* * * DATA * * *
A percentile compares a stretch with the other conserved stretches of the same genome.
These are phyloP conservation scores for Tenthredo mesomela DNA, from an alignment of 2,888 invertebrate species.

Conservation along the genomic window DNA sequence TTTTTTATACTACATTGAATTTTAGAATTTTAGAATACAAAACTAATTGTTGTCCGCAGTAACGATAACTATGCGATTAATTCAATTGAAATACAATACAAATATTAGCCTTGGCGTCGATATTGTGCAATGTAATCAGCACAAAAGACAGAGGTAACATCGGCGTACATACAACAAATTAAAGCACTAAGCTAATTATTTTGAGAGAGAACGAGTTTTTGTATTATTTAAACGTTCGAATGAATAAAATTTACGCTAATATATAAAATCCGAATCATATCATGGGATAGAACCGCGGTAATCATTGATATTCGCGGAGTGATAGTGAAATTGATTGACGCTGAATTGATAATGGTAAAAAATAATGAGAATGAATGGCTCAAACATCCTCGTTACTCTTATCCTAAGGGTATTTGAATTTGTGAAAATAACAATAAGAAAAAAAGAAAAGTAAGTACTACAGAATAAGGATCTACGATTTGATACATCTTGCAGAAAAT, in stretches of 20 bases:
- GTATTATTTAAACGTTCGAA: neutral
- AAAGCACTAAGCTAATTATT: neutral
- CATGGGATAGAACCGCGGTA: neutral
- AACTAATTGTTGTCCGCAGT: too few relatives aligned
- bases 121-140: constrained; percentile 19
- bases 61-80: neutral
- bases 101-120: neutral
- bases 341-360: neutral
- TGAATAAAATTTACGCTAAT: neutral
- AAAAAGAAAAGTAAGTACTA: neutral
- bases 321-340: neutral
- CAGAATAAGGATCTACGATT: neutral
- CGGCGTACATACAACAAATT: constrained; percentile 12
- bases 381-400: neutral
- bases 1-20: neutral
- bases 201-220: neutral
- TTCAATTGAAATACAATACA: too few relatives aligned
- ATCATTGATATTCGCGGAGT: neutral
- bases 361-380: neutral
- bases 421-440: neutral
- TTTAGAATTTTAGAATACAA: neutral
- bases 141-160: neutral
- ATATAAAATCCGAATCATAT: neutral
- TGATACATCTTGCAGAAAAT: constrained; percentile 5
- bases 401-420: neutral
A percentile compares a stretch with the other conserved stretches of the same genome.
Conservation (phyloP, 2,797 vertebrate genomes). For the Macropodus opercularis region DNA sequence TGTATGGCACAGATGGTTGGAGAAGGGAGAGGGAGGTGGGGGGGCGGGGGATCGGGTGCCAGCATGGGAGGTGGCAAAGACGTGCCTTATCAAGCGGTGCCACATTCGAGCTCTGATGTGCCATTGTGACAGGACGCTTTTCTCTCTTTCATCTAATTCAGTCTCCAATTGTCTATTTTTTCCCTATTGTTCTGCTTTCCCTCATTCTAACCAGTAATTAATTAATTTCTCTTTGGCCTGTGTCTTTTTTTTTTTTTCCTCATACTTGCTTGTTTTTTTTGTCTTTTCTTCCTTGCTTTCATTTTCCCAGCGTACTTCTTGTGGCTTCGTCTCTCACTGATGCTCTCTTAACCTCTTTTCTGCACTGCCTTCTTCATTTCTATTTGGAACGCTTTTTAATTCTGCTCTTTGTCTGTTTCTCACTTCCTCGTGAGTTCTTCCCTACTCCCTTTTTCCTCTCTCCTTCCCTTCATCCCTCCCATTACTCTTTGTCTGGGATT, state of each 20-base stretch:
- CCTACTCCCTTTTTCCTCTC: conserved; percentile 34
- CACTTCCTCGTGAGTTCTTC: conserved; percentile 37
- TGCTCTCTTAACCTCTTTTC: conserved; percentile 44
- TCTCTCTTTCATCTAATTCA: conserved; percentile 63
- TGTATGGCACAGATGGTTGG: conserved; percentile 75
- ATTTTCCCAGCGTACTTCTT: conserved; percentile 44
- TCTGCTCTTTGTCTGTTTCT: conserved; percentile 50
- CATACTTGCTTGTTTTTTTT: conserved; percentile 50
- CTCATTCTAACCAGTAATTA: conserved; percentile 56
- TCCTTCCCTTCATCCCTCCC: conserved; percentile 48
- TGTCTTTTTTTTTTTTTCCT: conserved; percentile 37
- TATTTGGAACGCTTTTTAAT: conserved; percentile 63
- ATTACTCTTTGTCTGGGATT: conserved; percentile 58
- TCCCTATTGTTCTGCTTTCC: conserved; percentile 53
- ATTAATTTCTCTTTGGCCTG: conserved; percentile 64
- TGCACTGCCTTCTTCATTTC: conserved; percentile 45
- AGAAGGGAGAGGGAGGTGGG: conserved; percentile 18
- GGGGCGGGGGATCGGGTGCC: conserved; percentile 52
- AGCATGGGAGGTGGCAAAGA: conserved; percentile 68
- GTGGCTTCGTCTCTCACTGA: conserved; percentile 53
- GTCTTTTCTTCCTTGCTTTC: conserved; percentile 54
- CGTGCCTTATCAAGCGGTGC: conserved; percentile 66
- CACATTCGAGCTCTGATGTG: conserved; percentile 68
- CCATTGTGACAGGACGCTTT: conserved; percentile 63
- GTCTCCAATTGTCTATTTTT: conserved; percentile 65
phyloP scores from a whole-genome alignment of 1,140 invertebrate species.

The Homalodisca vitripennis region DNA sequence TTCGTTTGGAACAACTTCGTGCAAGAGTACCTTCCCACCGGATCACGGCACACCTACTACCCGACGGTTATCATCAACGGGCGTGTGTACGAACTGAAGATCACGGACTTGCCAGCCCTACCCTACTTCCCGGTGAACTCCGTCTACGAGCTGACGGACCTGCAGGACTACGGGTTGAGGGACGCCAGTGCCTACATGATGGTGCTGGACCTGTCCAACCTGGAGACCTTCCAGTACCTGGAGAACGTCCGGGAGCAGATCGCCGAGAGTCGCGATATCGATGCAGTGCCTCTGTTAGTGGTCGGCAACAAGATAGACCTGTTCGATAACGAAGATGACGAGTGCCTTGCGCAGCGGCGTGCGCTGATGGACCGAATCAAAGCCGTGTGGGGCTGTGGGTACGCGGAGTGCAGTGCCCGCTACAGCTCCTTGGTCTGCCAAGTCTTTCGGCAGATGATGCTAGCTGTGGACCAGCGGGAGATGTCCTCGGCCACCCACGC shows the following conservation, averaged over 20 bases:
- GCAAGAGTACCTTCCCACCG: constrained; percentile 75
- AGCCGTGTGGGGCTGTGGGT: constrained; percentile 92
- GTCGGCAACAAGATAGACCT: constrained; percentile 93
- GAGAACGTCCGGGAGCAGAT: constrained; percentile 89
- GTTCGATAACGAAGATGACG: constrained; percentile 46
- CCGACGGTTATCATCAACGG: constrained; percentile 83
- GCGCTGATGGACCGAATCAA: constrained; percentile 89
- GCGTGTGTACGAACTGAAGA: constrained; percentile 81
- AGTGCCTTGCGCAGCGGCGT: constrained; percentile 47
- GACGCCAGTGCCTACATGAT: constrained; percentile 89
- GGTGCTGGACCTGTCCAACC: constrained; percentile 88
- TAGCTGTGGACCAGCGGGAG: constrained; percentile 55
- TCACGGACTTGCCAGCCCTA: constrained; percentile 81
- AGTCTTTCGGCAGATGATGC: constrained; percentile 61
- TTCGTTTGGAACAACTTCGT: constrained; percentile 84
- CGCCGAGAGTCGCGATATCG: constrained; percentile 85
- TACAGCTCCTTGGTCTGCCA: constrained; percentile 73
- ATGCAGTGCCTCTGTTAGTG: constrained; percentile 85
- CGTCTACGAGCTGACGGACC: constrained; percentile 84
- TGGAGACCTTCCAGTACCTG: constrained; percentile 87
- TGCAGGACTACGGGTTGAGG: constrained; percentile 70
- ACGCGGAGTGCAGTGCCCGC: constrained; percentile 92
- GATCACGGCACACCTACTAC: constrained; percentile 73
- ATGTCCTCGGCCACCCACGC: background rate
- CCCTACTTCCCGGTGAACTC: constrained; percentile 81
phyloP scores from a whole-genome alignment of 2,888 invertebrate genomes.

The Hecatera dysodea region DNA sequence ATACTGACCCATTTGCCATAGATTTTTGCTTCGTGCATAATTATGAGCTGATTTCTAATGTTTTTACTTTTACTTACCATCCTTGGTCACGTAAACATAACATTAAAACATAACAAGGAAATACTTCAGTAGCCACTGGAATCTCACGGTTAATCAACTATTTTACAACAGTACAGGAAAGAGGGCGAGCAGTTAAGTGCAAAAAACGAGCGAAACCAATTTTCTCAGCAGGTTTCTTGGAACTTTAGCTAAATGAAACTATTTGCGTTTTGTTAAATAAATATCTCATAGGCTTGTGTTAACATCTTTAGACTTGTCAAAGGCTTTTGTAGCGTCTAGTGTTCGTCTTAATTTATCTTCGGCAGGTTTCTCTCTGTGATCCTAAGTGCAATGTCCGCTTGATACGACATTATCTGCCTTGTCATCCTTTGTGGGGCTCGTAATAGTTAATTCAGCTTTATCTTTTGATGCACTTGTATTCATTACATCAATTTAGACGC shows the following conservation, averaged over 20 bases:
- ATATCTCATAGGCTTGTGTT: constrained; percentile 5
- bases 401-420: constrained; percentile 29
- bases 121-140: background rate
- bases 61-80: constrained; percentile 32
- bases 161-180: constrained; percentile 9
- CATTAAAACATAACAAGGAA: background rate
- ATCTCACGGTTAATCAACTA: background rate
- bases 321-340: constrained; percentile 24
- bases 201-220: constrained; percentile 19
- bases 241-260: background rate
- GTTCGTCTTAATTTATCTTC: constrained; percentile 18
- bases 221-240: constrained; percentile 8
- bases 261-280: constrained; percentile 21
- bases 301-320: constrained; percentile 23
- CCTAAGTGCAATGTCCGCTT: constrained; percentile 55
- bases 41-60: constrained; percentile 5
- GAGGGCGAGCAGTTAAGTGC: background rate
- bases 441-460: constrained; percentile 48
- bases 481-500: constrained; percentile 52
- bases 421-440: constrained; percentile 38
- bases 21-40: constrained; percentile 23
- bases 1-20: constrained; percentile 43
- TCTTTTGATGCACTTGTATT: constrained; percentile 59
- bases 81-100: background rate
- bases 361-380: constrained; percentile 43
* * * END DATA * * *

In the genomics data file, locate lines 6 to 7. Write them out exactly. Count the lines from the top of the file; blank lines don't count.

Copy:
- CATGGGATAGAACCGCGGTA: neutral
- AACTAATTGTTGTCCGCAGT: too few relatives aligned